Over the past decades more animals and plants have been disappearing because of the effect that our activities do on the environment. One of the things we usually don’t think about is how everything we do in our daily activities affect the environment around us. For example, every morning when we take a shower, think about the amount of water you are using, and it is not about having or not the money for paying the water bill, is about to think of where that water come from. It is about not throw out any garbage near to the rivers, streams, lakes and ocean. It’s also about be aware of what we buy and where those things come from.

Biodiversity day celebration is also about enjoy how diverse live is and how that diversity gives us so many benefits. For example, the fact that there are many species of bee means that there are many different bees pollinizing the flowers from the plants we get our food from. Also, how much we can benefit and enjoy the diversity of birds, butterflies, frogs, and mammals we have near to our homes.

In a country like Colombia, which is one of the most biodiversity countries in the world, it is also a celebration of what we have and why we should protect it for future generations. We are after all the most diverse country in birds and one of the most diverse in palms, frogs, orchids, trees, butterflies, reptiles and mammals. So let’s remember and celebrate the high diversity we have and make everything we can to protect it and to teach our kids to protect it for the future…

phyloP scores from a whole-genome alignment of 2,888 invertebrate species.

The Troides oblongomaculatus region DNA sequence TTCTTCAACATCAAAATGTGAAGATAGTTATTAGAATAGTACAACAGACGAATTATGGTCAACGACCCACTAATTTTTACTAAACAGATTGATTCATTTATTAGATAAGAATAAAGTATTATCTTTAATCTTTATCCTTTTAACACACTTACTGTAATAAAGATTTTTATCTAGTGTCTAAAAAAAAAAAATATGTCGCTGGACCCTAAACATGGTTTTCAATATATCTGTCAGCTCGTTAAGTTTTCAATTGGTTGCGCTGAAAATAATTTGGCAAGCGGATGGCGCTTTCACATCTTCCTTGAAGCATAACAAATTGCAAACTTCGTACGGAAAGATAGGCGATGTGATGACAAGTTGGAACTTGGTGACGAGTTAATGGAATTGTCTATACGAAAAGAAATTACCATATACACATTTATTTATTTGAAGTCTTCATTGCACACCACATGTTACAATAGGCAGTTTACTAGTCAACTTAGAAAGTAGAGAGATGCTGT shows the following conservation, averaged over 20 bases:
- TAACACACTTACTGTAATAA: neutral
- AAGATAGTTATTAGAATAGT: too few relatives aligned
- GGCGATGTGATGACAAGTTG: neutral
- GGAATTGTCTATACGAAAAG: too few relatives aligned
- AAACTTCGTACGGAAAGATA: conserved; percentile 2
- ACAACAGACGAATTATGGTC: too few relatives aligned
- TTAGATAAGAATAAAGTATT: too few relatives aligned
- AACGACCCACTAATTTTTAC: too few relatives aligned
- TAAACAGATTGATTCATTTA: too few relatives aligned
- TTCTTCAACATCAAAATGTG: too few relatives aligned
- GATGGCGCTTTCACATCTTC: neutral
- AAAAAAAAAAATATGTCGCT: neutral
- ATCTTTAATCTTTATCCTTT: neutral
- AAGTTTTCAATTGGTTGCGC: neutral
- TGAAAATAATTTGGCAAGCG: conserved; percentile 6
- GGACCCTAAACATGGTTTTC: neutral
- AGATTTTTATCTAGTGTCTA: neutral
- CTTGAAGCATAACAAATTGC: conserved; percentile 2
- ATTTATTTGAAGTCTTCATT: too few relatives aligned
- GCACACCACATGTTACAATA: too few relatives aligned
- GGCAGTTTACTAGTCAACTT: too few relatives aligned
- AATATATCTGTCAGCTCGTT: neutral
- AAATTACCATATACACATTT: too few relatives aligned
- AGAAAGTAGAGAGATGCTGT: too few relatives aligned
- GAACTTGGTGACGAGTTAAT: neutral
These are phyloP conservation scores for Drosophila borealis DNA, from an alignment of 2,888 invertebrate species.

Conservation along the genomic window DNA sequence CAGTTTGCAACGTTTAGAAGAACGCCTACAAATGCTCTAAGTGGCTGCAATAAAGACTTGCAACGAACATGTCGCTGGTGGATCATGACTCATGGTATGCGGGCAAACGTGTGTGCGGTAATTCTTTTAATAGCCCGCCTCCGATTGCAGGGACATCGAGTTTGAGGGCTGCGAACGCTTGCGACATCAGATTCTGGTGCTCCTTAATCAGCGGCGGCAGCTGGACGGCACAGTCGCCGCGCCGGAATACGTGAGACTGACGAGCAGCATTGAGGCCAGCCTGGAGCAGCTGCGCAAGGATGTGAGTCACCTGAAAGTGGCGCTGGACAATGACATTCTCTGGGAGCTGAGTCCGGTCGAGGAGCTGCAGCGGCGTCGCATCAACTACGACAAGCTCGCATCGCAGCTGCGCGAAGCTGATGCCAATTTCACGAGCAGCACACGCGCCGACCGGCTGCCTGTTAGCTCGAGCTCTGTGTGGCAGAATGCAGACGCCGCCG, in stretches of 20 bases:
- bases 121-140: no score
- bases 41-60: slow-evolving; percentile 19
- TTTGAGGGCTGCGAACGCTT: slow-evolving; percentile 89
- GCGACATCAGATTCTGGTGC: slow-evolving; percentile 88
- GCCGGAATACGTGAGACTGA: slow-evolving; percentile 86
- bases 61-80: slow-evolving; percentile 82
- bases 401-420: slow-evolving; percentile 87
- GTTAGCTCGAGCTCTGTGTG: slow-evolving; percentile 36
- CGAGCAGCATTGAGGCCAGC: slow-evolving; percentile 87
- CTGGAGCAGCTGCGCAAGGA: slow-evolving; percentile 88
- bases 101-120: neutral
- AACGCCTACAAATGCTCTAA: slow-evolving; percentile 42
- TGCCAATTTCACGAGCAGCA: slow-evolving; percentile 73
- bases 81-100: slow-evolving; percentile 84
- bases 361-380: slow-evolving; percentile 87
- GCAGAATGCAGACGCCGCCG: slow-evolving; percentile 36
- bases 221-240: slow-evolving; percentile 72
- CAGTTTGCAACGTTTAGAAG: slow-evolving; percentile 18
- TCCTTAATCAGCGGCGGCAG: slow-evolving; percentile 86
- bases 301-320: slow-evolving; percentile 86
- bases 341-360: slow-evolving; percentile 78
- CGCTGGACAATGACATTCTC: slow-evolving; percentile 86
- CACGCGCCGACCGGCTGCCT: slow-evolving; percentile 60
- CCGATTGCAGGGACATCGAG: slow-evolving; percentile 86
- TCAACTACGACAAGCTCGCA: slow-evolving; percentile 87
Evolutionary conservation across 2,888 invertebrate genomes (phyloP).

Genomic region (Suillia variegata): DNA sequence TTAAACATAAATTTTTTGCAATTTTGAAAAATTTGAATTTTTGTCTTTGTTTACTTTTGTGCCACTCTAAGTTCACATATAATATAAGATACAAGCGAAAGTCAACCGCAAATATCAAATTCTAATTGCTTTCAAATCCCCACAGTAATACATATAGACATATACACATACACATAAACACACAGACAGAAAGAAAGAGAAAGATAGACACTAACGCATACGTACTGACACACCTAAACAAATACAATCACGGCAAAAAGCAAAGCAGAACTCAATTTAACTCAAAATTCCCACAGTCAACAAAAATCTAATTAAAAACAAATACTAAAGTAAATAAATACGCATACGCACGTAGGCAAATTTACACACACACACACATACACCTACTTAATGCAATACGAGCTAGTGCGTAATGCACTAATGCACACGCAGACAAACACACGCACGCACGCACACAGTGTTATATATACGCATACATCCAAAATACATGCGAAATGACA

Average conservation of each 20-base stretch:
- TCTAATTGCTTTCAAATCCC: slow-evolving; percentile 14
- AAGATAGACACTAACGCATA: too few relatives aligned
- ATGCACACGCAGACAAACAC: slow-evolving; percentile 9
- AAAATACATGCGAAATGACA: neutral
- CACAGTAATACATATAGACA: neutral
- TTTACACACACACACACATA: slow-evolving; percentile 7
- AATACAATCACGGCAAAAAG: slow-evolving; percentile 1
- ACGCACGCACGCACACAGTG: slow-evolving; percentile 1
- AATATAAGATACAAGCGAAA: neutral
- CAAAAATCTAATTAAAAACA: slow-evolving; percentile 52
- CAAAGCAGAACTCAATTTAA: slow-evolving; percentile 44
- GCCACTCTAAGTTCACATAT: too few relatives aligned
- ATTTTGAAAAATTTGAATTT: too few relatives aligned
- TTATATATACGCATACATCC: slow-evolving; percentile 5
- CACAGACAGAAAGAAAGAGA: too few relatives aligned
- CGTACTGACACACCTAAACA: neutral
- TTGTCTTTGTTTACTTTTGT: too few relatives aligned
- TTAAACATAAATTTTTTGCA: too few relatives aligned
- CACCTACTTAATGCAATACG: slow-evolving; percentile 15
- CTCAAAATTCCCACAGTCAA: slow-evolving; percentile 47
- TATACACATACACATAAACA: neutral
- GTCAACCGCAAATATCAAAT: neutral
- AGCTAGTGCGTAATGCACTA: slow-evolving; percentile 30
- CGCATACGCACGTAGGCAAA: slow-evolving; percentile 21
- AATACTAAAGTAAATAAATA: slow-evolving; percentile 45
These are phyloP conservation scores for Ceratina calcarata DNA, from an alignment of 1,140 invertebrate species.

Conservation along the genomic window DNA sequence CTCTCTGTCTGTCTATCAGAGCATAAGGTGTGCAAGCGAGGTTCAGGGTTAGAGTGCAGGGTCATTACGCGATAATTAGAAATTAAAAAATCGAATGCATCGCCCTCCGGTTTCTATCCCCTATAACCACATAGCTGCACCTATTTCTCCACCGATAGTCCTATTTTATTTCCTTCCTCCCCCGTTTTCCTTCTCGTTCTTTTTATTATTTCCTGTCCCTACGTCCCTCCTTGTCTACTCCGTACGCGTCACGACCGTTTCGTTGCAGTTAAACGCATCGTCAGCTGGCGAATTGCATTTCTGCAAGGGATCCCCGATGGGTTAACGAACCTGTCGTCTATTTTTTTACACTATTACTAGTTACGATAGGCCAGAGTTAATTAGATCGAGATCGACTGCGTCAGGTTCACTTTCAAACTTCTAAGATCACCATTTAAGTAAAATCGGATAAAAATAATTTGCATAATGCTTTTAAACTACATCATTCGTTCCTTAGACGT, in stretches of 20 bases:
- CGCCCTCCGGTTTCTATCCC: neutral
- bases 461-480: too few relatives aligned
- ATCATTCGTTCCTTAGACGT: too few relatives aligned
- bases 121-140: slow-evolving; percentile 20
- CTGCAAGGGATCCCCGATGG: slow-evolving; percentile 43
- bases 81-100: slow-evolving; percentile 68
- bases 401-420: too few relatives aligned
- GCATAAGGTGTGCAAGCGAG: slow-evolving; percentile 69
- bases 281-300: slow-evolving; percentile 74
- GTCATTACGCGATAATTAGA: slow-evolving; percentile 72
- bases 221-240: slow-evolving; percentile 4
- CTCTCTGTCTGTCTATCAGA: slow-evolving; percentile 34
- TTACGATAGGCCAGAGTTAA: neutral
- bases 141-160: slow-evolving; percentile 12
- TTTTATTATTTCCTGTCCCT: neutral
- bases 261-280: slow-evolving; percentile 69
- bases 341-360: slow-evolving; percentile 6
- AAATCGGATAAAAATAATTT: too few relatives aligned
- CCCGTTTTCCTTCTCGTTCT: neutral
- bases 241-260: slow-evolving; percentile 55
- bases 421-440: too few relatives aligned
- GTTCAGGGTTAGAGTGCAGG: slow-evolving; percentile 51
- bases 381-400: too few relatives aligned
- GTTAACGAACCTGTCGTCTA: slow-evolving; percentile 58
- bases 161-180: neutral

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Monkey Forest Tales: What is a threatened species and what is the Threatened Species Day?

In today’s post we are going to talk about a threatened species, it’s meaning for us as humans and what is the threatened species day. Let’s start with some general information about threatened species.